State Party Chairperson Kelli Ward, who was first elected in 2019, announced that she would only stand for election after speaking with Mr. Trump, who she says l ‘encouraged with enthusiasm. For months, Ms Ward has launched fundraising calls for what she calls the “stolen” election. Arizona state lawmakers have been frequently present at “Stop the Steal” rallies around the state, pushing conspiracy theories and refuting accusations of fraud. Two state members of Congress helped plan the January 6 rally in Washington which drew crowds that then stormed the Capitol. They also wrote statements of support for the rioters.

When Ali Alexander, one of the main organizers of the Capitol protest, wrote on Twitter “I am ready to give up my life for this fight,” retweeted the Arizona Republican Party account and asked his supporters : “He is. Are you?”

Far-right extremism is nothing new in Arizona. The state spawned anti-immigrant border militias, legislation that effectively legalized racial profiling, and is home to Joe Arpaio, the former Maricopa County sheriff who has spread a sweeping message about immigration. But the kind of Trump fervor that has flared up in the state since the November election has gained momentum that even some state conservatives find alarming. Hours after Joseph R. Biden Jr. was declared the winner of the election, hundreds of protesters showed up at the State Capitol, many military-style weapons and waving flags depicting Mr. Trump as Rambo.

The Arizona Republican Party has long engaged with and promoted extremist elements, particularly on immigration, and has an anti-government streak that dates back to Barry Goldwater, a former state senator. Yet some Arizona Republicans have now started to sound the alarm bells, warning the party is slipping into oblivion in a state where independent voters make up nearly a third of the electorate.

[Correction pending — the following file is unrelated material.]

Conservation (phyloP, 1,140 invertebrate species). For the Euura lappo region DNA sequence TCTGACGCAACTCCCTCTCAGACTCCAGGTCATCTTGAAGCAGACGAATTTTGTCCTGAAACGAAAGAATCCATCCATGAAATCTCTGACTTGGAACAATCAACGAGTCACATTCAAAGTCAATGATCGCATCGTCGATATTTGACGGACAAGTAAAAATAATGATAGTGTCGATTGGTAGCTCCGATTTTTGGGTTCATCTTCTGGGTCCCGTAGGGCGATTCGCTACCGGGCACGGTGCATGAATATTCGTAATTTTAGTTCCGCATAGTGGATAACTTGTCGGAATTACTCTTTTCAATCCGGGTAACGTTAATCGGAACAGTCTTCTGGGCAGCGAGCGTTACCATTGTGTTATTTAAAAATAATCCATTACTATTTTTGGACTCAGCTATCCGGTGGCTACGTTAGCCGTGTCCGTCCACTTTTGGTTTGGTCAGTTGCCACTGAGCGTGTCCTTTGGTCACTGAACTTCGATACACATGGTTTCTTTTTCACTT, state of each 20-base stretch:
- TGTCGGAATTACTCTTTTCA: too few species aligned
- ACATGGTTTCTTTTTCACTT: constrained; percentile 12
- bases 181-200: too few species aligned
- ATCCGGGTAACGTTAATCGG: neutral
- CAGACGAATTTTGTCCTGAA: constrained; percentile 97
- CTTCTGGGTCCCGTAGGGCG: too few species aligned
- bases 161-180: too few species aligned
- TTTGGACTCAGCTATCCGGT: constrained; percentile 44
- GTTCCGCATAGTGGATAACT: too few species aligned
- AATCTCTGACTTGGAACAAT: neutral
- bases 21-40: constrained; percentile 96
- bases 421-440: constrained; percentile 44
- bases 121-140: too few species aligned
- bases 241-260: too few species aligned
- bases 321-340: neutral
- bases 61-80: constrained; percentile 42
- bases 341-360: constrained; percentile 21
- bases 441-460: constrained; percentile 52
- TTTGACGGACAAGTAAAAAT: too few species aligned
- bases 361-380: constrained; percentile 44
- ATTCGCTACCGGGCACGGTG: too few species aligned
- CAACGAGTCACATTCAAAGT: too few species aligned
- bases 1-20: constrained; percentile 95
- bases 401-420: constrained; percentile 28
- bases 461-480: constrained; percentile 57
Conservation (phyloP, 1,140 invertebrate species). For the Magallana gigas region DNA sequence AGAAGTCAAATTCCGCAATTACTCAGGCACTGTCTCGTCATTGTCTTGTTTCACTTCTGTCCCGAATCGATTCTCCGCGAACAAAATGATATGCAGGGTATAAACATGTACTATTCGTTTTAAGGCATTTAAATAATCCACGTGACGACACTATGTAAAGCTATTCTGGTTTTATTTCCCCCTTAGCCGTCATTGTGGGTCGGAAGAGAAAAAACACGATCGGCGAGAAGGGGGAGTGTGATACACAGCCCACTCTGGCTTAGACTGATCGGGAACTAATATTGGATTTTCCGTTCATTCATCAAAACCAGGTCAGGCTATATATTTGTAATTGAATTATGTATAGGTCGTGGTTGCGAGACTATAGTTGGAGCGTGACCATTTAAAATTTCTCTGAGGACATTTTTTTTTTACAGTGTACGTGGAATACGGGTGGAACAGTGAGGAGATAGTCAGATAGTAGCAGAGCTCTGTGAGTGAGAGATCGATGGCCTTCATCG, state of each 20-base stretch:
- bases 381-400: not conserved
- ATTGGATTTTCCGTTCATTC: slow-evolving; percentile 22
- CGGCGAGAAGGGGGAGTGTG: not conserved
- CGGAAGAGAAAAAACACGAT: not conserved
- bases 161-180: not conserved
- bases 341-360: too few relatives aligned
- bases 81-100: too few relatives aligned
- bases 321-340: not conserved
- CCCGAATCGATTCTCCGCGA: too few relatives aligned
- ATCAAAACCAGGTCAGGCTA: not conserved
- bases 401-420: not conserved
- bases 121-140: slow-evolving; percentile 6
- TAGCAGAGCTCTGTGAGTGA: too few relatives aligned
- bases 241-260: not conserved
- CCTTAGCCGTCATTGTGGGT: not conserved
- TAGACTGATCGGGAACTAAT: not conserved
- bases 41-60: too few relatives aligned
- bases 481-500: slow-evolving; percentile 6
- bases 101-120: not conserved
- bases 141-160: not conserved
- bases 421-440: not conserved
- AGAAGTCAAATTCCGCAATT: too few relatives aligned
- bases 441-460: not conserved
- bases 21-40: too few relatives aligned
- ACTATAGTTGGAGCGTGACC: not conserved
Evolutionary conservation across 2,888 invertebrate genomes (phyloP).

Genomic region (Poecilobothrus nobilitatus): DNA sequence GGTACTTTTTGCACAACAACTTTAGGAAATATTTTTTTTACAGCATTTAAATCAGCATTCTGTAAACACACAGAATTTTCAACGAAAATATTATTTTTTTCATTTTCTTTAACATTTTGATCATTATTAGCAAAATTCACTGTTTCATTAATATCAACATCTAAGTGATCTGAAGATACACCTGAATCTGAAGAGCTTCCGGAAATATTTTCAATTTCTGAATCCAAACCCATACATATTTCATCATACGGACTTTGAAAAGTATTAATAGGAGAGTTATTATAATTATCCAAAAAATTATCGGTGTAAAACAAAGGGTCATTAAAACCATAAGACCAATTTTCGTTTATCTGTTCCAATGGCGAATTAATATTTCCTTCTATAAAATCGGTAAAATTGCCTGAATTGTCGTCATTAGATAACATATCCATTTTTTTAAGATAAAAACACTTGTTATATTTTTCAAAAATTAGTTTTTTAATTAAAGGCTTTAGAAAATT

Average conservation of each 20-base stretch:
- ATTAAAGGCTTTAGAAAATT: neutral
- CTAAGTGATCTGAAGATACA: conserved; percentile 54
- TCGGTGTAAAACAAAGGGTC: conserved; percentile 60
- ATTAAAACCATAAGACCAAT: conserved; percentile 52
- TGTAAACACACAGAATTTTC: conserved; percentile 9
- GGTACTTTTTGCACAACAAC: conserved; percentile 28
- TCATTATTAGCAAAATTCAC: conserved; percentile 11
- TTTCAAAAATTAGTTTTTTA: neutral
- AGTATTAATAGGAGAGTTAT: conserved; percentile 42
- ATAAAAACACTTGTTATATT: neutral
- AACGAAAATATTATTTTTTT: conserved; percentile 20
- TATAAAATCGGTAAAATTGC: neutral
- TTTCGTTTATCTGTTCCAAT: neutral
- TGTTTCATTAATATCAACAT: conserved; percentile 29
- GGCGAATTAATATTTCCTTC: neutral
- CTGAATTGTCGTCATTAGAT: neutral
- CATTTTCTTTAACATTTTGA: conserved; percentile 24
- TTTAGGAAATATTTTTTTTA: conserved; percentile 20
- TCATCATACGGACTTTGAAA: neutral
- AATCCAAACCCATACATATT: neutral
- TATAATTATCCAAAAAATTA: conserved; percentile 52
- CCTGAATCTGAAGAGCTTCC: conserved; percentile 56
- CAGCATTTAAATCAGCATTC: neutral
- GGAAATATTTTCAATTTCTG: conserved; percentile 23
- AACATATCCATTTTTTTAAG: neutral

“The message of anger and wickedness that is coming out of the party right now is not going to win over the New West,” said Adam Kwasman, a former state lawmaker who has been named one of the most conservative lawmakers in the world. ‘State during his tenure. and who voted for Mr. Trump last year.

He said his loyalty was with the party more than with the president. “If we want Arizona not to become Colorado, if we just hand this state over to the Democrats, we have to focus on working families and if we don’t we are doomed,” he said. said, adding “We are in a truly confusing place.”

Already, there are signs that Mr. Kwasman is right to be concerned. Nearly 5,000 registered voters abandoned their Republican Party affiliation in the week following January 6. Some former Republican agents warn that a steady erosion of the party’s narrow edge in voter registration is ahead.

“There is an act of serial theft going on right now,” said Chuck Coughlin, a longtime Republican strategist in Phoenix who changed his own party affiliation in 2017 and is now independent. In the dozens of calls Mr. Coughlin has received from concerned Republicans, he said, his advice has been consistent: don’t bother trying to save anyone who has supported “acts of sedition.” “It has become a party of utter contempt for all authority except one man. The Republican Party is in the midst of its own French Revolution now.